PR – Governor Alejandro Garcia Padilla signed legislation into law that would “expedite the connection of consumers’ renewable energy systems to the Commonwealth’s Electric Power Authority utility, also known as Prepa. The bill requires Prepa to have power meters that can be read remotely while also mandating that Prepa develop an expedited process for power distributors with a capacity that is lower than one megawatt to connect to the utility’s grid. The territory first enacted net-metering legislation in 2007, allowing certain nonresidential systems and residential customers with a generating capacity of 25 kilowatts to transfer electricity they do not use back to the Commonwealth’s grid. Governor enacts law expediting net-metering connectionsCaribbean Business

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Energy Update, June 27

In the States

HI – Governor David Ige, and Dennis McGinn, Assistant Secretary for the Navy for Energy, Installations and Environment, signed a Memorandum of Understanding (MOU) between the State of Hawaii and the Department of the Navy focused on the reduction of greenhouse gases, fossil fuel usage, energy efficiency, water consumption, the use of renewable energy and the use of alternative fueled vehicles. According to Governor Ige, the MOU “allows us to capitalize to the greatest extent possible our combined wisdom, resources and experience to achieve greater energy efficiency, security, economic vitality and carbon reduction.” The Department of the Navy and the Department of Defense are the biggest customers of Hawaii’s electric utility and have an enormous impact on Hawaii’s economy. This agreement comes as Governor Ige and the Hawaii legislature are in the midst of creating policy framework to develop offshore wind energy technology, something that Hawaii is not previously known for. However, in conjunction with its solar energy industry, Hawaii is making progress towards its goal of producing all of its electricity from renewable resources. Navy Hawaii Sign Memorandum of Understanding  – Defense Video Imagery Distribution System and  Navy Hawaii Sign Memorandum of Understanding – Hookele News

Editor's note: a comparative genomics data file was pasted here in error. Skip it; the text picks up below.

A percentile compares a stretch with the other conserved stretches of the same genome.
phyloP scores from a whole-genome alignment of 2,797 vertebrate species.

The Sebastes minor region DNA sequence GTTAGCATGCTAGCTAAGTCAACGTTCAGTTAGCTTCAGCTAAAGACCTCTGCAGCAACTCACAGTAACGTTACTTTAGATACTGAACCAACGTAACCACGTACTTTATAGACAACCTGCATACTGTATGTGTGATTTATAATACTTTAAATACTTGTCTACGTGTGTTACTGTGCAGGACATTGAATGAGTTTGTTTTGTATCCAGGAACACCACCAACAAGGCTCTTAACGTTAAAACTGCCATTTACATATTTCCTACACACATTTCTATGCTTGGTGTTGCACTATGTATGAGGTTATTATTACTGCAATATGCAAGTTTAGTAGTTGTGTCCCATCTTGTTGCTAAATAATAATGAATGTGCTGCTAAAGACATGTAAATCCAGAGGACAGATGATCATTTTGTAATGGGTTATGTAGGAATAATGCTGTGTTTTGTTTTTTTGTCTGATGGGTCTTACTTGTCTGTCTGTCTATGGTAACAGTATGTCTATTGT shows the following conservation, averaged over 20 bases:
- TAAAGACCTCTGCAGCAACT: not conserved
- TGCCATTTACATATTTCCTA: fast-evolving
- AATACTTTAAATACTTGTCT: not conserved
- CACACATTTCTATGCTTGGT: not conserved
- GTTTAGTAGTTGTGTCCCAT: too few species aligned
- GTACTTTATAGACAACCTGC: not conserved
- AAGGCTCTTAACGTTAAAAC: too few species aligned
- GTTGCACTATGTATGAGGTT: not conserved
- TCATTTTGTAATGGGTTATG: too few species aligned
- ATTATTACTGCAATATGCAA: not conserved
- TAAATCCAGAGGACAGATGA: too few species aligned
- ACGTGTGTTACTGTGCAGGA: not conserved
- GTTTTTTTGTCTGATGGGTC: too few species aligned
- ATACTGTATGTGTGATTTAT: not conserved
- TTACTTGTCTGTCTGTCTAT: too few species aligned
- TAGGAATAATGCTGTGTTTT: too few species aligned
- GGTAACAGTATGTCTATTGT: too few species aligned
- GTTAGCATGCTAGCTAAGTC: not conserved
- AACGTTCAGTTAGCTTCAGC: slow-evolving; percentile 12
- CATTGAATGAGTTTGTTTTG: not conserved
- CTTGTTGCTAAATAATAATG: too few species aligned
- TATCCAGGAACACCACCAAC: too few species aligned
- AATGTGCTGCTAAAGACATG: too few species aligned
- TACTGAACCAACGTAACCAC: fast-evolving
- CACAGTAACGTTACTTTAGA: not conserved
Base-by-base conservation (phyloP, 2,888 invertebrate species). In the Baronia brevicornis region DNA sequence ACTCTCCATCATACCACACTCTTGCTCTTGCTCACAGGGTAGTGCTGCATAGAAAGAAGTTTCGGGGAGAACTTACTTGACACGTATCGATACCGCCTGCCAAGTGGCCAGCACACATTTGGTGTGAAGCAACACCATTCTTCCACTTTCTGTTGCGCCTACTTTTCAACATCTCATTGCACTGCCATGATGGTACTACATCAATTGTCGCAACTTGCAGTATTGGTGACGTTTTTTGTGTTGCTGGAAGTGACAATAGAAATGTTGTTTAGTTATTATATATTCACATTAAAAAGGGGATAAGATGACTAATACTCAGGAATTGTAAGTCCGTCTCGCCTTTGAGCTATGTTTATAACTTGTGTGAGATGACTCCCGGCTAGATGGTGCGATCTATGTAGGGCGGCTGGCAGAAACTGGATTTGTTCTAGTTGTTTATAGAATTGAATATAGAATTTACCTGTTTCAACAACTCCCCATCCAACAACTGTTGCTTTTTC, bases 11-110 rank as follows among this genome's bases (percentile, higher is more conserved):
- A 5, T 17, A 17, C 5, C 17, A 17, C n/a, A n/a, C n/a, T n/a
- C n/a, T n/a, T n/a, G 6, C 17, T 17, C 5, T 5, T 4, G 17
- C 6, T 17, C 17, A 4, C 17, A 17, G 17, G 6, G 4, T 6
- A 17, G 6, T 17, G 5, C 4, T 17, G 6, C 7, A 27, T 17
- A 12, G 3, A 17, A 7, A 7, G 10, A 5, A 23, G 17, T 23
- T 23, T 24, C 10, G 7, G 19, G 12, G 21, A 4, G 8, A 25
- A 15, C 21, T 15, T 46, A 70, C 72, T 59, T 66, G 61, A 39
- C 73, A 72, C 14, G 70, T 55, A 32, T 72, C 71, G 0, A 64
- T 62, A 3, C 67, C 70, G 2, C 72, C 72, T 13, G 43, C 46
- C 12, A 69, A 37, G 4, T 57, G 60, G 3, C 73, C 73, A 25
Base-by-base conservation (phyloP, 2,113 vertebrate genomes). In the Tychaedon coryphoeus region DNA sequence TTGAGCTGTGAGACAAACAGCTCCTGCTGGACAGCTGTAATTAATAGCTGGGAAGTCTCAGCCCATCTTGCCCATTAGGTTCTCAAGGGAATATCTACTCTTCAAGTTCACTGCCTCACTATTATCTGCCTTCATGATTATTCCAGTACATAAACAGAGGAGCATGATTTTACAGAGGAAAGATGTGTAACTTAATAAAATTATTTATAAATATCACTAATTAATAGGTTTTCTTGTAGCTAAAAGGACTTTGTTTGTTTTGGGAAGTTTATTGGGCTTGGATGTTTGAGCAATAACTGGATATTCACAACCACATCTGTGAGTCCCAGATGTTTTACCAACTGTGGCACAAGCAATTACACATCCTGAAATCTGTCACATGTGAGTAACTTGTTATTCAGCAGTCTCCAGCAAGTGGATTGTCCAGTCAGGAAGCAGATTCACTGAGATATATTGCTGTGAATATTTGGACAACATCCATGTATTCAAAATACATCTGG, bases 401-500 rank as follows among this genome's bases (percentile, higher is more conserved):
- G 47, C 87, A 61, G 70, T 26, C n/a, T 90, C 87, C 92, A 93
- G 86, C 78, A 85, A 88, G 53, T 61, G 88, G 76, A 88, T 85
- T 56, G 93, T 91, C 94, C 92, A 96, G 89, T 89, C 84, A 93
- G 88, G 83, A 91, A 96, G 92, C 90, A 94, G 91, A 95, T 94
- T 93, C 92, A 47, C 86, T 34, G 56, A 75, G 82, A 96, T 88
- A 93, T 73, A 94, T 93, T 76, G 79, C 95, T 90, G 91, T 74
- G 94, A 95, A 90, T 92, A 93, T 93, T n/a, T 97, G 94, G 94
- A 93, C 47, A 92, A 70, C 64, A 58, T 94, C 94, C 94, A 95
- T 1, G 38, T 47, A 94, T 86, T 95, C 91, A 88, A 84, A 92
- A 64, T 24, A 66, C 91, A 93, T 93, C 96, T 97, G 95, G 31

MA – Charlie Baker is pushing for state lawmakers to act on key bills on energy and jobs before the two-year legislative session ends on July 31st. The energy bill would spur Massachusetts’s larger state power companies to sign long-term contracts to purchase hydropower from Canada if passed. In addition, the energy bill would incentivize offshore wind development in Massachusetts. Baker hopes concerns about the budget deficit will not have a negative impact on policy being passed, "this is one of those bills that absolutely positively has to make it through," said Baker.  Already, about $5 billion dollars in projects in Springfield Massachusetts are set to be announced, or are currently underway according to Rick Sullivan, CEO of the Western Massachusetts Economic Development Council. Sullivan announced the news at a developer’s conference in Massachusetts attended by approximately 300. Baker strived to use the summit to convince developers who attended that western Massachusetts is a “good place to be” and can compete with other parts of the country. Gov. Baker Urges Legislative Action on Energy, Jobs BillsWAMC NORTHEAST PUBLIC RADIO